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New York Bar and Grill

Asia Food Hotels Travel

Tokyo – Park Hyatt Tokyo

Hello and welcome to the final post from my trip to Japan! Prior posts are right below.

Japan – Conrad Tokyo and Ginza
Japan – Sumo and Takazawa
Japan- Shiraume Ryokan
Japan – Arashiyama and Kinana Ice Cream
Japan – Park Hyatt Tokyo

Since we were traveling back to San Francisco through Tokyo (Narita), we decided to make our way back from Kyoto and spend the last few days in Tokyo unwinding. While we really enjoyed our stay at The Conrad, my husband and I wanted to try out a different hotel in another location. We enjoyed our stay at the Park Hyatt Vendome and thus wanted to try out probably the most famous location of the brand – the Park Hyatt Tokyo.

Our room was very spacious (though not as large as our suite at the Conrad) and had a beautiful view of Yoyogi Park. I wish I had take more photos – this photo one of the hotel’s, though our room was very similar. This is weird but the room smelled great too!

When we arrived, we found some little treats waiting for us.

I was ESPECIALLY obsessed with this dessert from Chocolatier Masale. Obsessed! It was a chocolate bar with dried fruits and nuts on top and this amazing nougat wafer inside. I wish we’d had time to go here, I’d recommend a trip to this shop for anybody visiting Tokyo! Japan has such amazing sweets. Thanks Park Hyatt!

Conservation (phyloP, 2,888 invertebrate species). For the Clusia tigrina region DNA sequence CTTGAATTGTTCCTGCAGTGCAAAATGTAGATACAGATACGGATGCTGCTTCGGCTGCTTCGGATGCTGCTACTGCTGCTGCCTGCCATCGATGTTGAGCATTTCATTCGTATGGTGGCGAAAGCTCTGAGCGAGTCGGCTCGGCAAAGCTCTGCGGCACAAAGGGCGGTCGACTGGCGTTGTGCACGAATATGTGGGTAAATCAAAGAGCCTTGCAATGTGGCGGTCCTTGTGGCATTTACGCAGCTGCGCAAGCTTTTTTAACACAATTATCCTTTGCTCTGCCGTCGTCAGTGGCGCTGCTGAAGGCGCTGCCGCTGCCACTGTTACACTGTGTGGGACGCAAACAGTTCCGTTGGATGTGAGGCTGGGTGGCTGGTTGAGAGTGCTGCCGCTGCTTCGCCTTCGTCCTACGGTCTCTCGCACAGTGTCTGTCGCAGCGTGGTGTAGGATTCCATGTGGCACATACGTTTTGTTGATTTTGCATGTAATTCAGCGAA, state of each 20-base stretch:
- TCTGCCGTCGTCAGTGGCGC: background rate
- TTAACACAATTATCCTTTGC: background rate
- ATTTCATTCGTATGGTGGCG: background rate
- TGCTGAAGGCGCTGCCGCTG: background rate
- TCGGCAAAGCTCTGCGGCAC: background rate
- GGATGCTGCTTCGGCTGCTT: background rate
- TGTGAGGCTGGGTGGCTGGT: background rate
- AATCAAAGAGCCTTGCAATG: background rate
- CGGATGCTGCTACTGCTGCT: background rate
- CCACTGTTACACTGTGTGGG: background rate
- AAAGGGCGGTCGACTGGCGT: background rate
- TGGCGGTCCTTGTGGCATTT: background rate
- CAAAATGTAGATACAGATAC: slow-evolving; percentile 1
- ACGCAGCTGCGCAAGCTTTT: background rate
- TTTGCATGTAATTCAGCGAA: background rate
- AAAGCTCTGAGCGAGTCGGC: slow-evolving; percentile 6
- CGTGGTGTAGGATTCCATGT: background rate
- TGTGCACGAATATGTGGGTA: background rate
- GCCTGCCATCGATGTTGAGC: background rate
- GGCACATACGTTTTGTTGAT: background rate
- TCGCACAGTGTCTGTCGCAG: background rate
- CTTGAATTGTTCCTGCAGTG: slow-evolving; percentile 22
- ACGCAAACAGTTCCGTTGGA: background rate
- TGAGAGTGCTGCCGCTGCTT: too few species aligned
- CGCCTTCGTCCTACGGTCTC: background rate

Our first night back in Tokyo, we arrived around ~ 7 PM and were  pretty hungry already. Park Hyatt is located in the Shinjuku area – very bustling with lots of shops and activities going on (though about a 10 minutes walk from the hotel). We hadn’t eaten any ramen yet in Japan so I was really itching to go have my noodle fix. When we got into central Shinjuku, there were so, so many ramen shops that I couldn’t decide. It was almost agonizing – what if I wasted my valuable stomach space on the wrong shop?? In the end I decided to follow the crowd and picked a random shop that seemed to have the longest line.

And of course, the ramen was delicious! Perfectly chewy with amazing soup.

The next day, we just took it easy and walked around. I needed to pick up some snacks as souvenirs for friends and family back home. For our whole trip I kept seeing these “Tokyo Banana” treats around everywhere. I mean, how cool is that name? So finally, I bought two boxes – one to take home and one to eat there since I knew otherwise the curiousity would torture me. They were yummy! Kind of like a fresher, banana Twinkie.